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Last Updated: Wednesday, 21 March 2007, 20:03 GMT
Viewpoint: Patrick Vernon
Slave traders with slaves manacled, chained, in leg irons
Captives aboard slave ships were chained together to save space

The Transatlantic slave trade, like the Holocaust and modern day genocide, was a crime against humanity.

We should, as a nation, formally apologise if we are to call ourselves a civilised country which upholds humanity, equality and restorative justice.

The transatlantic slave trade played a strategic role in the industrial revolution and the economic development of Britain and the formation of the British Empire.

Africa as a continent prior to the transatlantic slave trade was a sophisticated economic, cultural and military civilisation.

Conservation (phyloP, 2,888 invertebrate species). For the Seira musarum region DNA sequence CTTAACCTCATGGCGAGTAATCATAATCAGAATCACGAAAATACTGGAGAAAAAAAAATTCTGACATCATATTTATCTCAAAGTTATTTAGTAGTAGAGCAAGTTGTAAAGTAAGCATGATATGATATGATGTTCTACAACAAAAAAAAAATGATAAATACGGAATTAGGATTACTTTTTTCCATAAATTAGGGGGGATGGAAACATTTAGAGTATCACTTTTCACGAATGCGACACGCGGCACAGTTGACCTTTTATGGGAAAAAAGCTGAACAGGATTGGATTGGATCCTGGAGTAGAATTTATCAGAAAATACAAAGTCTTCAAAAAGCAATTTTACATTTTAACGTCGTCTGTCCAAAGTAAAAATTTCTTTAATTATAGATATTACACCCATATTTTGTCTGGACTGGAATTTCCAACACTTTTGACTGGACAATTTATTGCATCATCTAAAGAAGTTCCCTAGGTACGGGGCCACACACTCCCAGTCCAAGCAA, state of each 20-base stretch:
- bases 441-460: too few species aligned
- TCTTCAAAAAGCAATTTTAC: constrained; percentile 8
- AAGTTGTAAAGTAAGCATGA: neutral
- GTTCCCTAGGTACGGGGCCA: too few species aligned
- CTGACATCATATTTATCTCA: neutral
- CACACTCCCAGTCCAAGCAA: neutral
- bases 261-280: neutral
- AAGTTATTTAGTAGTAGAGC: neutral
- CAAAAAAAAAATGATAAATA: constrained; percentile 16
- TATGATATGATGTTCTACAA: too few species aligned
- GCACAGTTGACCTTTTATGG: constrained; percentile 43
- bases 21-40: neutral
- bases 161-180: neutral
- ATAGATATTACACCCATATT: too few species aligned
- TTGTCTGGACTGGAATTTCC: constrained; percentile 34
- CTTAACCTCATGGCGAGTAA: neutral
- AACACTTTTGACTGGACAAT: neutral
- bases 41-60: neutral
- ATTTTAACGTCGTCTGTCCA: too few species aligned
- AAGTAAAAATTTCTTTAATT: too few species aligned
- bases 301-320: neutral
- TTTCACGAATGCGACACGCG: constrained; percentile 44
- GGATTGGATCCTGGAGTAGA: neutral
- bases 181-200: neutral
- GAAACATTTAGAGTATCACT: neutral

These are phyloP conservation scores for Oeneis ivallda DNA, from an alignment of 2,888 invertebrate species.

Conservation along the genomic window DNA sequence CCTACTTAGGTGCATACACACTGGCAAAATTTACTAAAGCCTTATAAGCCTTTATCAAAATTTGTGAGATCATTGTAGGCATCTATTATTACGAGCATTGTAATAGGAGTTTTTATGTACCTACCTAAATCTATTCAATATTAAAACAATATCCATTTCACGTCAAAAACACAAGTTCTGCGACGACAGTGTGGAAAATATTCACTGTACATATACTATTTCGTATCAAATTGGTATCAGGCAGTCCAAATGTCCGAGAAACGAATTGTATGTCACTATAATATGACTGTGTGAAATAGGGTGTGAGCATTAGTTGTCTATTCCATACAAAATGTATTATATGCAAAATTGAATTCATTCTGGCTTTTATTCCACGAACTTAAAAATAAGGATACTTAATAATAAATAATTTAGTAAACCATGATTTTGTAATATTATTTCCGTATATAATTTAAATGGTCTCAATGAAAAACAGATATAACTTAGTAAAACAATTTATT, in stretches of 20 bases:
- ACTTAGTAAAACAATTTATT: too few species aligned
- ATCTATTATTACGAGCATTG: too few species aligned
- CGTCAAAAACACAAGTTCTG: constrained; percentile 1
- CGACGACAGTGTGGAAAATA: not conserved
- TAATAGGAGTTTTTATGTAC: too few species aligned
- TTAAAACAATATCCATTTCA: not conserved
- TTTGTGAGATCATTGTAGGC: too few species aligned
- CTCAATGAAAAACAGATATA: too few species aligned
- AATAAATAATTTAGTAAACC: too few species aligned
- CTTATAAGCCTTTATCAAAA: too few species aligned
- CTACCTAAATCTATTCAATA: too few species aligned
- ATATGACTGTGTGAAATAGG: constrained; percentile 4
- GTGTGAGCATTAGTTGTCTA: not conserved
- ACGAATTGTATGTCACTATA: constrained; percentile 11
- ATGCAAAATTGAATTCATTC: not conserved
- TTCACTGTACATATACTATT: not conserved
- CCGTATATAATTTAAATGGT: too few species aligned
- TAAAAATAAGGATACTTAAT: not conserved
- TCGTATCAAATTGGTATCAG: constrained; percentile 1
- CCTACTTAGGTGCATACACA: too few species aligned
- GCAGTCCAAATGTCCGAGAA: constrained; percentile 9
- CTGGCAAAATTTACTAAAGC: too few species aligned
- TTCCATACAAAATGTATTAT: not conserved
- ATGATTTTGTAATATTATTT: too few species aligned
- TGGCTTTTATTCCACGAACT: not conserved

African people played a key role in the emancipation and the abolition of the slave trade and slavery and were not simply dependant on one man called William Wilberforce.

The history of resistance and rebellion in plantation and colonial society is part of the national heritage of African and Caribbean nation states and black British history.

The impact of the slave trade still manifests itself in society today and modern day inequality is partially founded upon it; especially in terms of culture, lifestyle, health, educational achievement, family, and gender relationships.

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